The Internet has become a common place to meet a romantic partner – so common, in fact, that the Pew Research Center estimates that nearly one in six Americans has dated online or on a mobile device. As more and more people are finding love online, it’s worth considering how the technology that brought them together might affect the course of their marital relationships. Yet, until recently, little was known about how couples who met online fared in marriage – or whether they were any better or worse off than those who followed a more traditional path to the altar.
In a study published in PNAS, researchers surveyed 19,131 Americans about the quality and stability of their marriages, which began sometime between 2005 and 2012. Their study revealed two main findings about the marital outcomes of couples who met on and offline.
First, the Internet really has changed where people are finding a spouse. Approximately one in three of the survey’s respondents were married to someone they met online, with the most commonly reported venues being online dating (45.01%), social networking (20.87%), and chat rooms (9.51%). Meanwhile, the most popular places for meeting a spouse offline were through traditional channels like work (21.66%), friends (19.06%), and school (10.97%). Even now, it seems that the majority of marriages still get their start offline – but there are also plenty of couples who are getting married after meeting in different spaces across the Internet.
Second, where a couple meets may continue to matter even after they marry. Participants who met their spouse online reported that they were, on average, slightly more satisfied with their marriages, and slightly less likely to separate or divorce than those who met in offline venues. And although these differences were small, they’re nevertheless a compelling example of the Internet’s potential to benefit relationships even after they move offline.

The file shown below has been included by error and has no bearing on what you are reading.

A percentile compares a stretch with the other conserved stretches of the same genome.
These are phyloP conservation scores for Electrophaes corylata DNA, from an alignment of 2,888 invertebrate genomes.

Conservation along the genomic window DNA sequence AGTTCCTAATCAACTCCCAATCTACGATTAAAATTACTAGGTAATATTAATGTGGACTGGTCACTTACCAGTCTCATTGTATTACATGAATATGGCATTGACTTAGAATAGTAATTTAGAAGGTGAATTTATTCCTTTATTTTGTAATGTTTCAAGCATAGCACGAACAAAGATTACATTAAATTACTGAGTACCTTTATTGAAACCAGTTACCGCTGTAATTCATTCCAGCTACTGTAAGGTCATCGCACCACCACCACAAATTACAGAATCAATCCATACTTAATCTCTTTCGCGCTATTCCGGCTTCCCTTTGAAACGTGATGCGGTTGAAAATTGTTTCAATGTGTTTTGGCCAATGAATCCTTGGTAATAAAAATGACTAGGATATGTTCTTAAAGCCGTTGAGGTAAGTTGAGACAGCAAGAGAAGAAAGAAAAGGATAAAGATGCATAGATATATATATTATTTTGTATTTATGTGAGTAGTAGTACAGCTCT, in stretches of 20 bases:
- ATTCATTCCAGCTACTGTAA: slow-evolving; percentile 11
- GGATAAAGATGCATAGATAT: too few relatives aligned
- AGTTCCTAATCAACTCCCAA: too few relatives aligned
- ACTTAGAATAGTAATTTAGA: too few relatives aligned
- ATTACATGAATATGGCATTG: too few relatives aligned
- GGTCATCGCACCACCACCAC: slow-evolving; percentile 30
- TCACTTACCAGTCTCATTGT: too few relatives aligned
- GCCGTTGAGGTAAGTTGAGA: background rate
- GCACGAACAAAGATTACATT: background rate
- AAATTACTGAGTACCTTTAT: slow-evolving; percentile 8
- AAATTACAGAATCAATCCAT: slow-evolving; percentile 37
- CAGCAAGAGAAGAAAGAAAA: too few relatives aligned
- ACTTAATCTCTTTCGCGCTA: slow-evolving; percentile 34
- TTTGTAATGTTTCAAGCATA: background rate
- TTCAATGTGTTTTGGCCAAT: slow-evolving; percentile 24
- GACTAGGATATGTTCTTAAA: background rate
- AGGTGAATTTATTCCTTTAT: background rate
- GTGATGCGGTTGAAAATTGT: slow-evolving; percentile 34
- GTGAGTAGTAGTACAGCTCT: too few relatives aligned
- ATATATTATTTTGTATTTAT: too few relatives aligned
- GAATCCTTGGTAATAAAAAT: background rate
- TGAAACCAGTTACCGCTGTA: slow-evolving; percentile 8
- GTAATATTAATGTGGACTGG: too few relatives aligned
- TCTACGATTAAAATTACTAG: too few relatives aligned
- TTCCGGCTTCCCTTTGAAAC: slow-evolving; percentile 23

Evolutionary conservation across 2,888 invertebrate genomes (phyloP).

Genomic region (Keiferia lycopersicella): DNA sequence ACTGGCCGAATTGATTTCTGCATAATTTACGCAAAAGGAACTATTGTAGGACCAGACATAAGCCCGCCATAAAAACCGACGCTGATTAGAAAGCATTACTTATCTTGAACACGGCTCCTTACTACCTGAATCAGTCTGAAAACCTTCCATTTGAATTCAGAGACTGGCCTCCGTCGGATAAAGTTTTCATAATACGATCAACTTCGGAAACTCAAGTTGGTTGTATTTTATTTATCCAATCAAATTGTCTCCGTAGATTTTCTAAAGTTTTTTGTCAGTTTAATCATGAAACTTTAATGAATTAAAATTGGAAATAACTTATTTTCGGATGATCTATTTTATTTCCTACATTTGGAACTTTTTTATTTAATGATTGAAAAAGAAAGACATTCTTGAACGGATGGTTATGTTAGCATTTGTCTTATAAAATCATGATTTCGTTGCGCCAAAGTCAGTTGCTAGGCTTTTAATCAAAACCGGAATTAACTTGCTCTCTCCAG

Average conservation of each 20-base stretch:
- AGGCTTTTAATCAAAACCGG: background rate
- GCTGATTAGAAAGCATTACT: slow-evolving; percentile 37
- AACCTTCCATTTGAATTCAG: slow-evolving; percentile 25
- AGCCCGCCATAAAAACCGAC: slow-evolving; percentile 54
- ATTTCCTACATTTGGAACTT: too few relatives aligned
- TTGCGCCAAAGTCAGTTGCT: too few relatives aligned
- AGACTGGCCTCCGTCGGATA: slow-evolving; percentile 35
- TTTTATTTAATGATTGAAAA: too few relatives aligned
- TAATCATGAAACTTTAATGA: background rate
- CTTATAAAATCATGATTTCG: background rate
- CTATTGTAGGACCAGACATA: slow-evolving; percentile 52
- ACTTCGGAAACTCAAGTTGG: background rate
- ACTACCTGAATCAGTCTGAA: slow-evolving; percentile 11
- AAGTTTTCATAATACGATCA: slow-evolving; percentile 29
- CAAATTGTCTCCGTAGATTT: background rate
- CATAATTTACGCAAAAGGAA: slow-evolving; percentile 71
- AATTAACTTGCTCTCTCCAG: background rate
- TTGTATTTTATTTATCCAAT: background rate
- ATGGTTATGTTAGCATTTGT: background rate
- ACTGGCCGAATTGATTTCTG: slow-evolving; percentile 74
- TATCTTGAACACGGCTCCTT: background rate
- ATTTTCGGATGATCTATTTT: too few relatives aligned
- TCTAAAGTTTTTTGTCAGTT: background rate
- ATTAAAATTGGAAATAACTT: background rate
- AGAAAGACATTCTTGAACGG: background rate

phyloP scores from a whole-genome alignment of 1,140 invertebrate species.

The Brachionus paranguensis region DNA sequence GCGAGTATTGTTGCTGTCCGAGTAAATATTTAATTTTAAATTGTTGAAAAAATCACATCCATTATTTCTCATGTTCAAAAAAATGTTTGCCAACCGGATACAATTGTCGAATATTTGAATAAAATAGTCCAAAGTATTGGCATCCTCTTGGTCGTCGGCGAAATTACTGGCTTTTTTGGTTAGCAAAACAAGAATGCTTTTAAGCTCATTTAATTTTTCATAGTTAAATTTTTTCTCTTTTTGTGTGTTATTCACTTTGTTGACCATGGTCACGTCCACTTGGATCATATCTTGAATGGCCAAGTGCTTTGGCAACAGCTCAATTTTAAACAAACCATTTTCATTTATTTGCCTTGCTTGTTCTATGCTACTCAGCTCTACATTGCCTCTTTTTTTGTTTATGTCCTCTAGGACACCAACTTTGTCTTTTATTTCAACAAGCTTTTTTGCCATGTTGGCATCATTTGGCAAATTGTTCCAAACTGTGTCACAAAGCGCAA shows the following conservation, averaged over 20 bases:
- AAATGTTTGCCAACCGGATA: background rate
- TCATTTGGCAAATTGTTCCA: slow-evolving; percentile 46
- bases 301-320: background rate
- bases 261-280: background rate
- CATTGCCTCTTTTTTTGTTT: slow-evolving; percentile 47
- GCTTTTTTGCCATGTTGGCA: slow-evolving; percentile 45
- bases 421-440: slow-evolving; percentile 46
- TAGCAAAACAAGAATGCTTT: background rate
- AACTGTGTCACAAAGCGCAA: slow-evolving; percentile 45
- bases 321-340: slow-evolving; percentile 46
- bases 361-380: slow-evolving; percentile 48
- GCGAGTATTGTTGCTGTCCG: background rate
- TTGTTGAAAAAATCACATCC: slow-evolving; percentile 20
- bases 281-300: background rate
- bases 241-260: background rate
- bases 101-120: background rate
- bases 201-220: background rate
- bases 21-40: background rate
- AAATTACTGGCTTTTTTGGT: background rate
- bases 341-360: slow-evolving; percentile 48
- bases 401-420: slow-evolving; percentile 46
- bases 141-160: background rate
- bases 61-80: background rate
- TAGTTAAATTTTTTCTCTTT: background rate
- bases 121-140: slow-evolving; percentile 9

So, what’s so special about meeting online, and why would it have any effect on marriage?
The study’s authors propose a number of possible explanations for these findings. It could be that people profit from the algorithms that some dating sites use to match them, the amount of choice that comes from having access to a larger dating pool, or the deep disclosures that often characterize online relationships. They also emphasize that, of course, there’s more to divorce than where a couple meets. An abundance of research indicates that divorce is predicted by a complex interplay of economic, demographic, and interpersonal factors, such as a person’s age at first marriage, approach to conflict, or even his or her parents’ marital history. But that isn’t to say that these results aren’t significant – to the contrary. As the authors write, “These data suggest that the Internet may be altering the dynamics and outcomes of marriage itself.”
And that’s an exciting prospect, indeed.